The decision to work with a lawyer is not one that many take lightly. A lawyer is an investment. So, when the person you are relying on falls short and hinders instead of helps, the logical question to ask is “what can I do about it?”.

Like how a doctor must give a certain level of care, rules of ethical conduct govern a lawyer’s behavior. The goal of these rules is to protect clients. When lawyers act in a way that harms their client or their case, they expose themselves to a legal malpractice suit.

What is Legal Malpractice?

In Georgia, to support a claim for legal malpractice, a client must show that:

(1)  He or she employed the attorney;

(2)  The attorney failed to exercise ordinary care, skill, and diligence; and

(3)  Such negligence proximately caused the client damages.

To win a malpractice claim, you must prove that your attorney made errors in how he/she handled your case. Then, you have to prove that you would have won had the lawyer not mishandled your case. And finally, prove that if you had won you would have been able to collect damages from the party you were suing.

While the above may seem like basic things to prove, it is usually a hard task to win a malpractice case.

What Types of Actions Can Lead to a Malpractice Claim?

Not all actions can lead to a malpractice claim. For instance, just because a lawyer loses your case or settles for an amount less than you believe it to be worth does not automatically mean you have a malpractice claim. These are examples more of a bad tactical decision rather than a failure to exercise ordinary care, skill or diligence.

The most common areas where attorneys are considered negligent include:

  • Communication. Correspondence between a client and his/her attorney is a basic right they are entitled to.
  • Missed Statute of Limitations. Courts are very strict when it comes to the time in which suit must be brought for specific claims. If your attorney misses this deadline because of lack of knowledge, for ignoring it, or due to a busy schedule, the outcome for the client is still the same – permanently barred claim. This type of behavior has led to legal malpractice claims.
  • Conflict of Interest. If an attorney is representing another individual that has the potential to hinder your case and does not do anything to remove that conflict, then you could have a claim for legal malpractice.
  • Breach of Fiduciary Duty. If there is in any way a mishandling of money or property which your attorney is expected to safeguard, then you could have a malpractice claim.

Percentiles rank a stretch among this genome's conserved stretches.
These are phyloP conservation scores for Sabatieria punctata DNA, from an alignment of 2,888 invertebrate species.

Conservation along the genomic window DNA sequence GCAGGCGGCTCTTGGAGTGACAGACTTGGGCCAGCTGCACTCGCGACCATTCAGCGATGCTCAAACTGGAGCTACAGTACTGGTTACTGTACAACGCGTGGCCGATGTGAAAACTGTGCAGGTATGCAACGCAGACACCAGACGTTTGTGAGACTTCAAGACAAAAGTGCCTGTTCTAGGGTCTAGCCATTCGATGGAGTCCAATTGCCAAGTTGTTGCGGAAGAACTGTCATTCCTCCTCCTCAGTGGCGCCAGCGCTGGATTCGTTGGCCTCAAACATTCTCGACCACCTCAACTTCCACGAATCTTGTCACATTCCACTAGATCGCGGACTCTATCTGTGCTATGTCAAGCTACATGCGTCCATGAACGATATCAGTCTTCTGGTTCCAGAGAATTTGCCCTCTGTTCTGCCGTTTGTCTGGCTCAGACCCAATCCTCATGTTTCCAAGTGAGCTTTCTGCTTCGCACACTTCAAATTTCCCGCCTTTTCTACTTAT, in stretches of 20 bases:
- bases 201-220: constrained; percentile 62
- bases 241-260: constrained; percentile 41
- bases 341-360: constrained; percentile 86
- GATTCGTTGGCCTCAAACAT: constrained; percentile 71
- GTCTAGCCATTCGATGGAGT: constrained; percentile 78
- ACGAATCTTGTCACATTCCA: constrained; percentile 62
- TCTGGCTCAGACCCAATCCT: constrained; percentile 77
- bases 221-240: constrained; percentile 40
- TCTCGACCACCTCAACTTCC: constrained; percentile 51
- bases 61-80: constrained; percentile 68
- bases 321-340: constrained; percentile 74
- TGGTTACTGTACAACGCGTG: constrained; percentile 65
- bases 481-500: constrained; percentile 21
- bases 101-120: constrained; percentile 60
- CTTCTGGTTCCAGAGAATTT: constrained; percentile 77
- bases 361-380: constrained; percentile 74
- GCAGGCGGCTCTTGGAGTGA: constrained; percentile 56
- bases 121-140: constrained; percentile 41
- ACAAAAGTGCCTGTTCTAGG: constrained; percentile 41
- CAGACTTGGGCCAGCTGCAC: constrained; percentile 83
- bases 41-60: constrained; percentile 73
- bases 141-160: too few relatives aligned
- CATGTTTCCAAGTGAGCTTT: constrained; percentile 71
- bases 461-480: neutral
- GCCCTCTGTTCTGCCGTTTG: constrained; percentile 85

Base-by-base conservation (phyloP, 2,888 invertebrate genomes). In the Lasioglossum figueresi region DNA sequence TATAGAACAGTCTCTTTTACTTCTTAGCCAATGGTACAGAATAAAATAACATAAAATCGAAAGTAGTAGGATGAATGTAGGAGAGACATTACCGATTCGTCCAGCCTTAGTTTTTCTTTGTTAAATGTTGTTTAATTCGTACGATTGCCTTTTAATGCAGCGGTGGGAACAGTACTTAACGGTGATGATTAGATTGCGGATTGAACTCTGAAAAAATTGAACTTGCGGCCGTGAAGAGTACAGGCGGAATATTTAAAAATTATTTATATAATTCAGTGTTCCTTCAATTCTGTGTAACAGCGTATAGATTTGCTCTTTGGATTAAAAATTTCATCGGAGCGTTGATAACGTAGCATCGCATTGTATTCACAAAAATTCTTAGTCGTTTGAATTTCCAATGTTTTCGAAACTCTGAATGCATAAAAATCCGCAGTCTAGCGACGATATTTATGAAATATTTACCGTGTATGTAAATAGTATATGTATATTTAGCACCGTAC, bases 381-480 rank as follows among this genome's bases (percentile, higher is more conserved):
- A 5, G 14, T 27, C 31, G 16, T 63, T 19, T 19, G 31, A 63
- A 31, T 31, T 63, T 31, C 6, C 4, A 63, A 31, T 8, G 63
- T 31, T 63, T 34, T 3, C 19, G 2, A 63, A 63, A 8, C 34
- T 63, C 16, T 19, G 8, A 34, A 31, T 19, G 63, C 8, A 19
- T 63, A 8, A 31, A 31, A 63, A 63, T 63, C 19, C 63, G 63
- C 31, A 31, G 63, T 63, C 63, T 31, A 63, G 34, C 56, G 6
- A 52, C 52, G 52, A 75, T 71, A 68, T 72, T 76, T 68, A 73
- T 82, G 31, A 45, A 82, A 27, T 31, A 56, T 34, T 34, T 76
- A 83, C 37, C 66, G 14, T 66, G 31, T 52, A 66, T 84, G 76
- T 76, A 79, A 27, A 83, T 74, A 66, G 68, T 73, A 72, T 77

• Incompetence. It is a basic right for your attorney to have the competency to know the core knowledge of the legal issue the client’s case is addressing.
  • Transactional Errors. If contracts, wills or divorce settlements are missing important terminology or provisions, this could lead to a claim for legal malpractice.

How Much Time Do You Have to Bring a Malpractice Claim?

If you decide to bring a legal malpractice claim, you are limited in the amount of time you have to do so. In Georgia, there are two different deadlines:

What Damages Can Be Recovered in a Legal Malpractice Case?

The damages you could receive depend heavily on the facts of your case, i.e., how your attorney handled your previous case. You could receive damages comparable to what you would have obtained if you had won your prior case if they find that your attorney’s negligence resulted in you losing your case.

If your previous loss resulted in you having to pay someone else, then you might be able to be reimbursed for the money you paid to the other party.

Additionally, you could request for your court expenses and the lawyer fees you incurred be paid by the negligent lawyer.

Why You Should Contact an Experienced Malpractice Attorney

While it is understandable that you would be hesitant to reach out to an attorney after believing that your case has been mishandled, it is something that you should do. A seasoned legal malpractice attorney will look at all your facts and give you the best advice.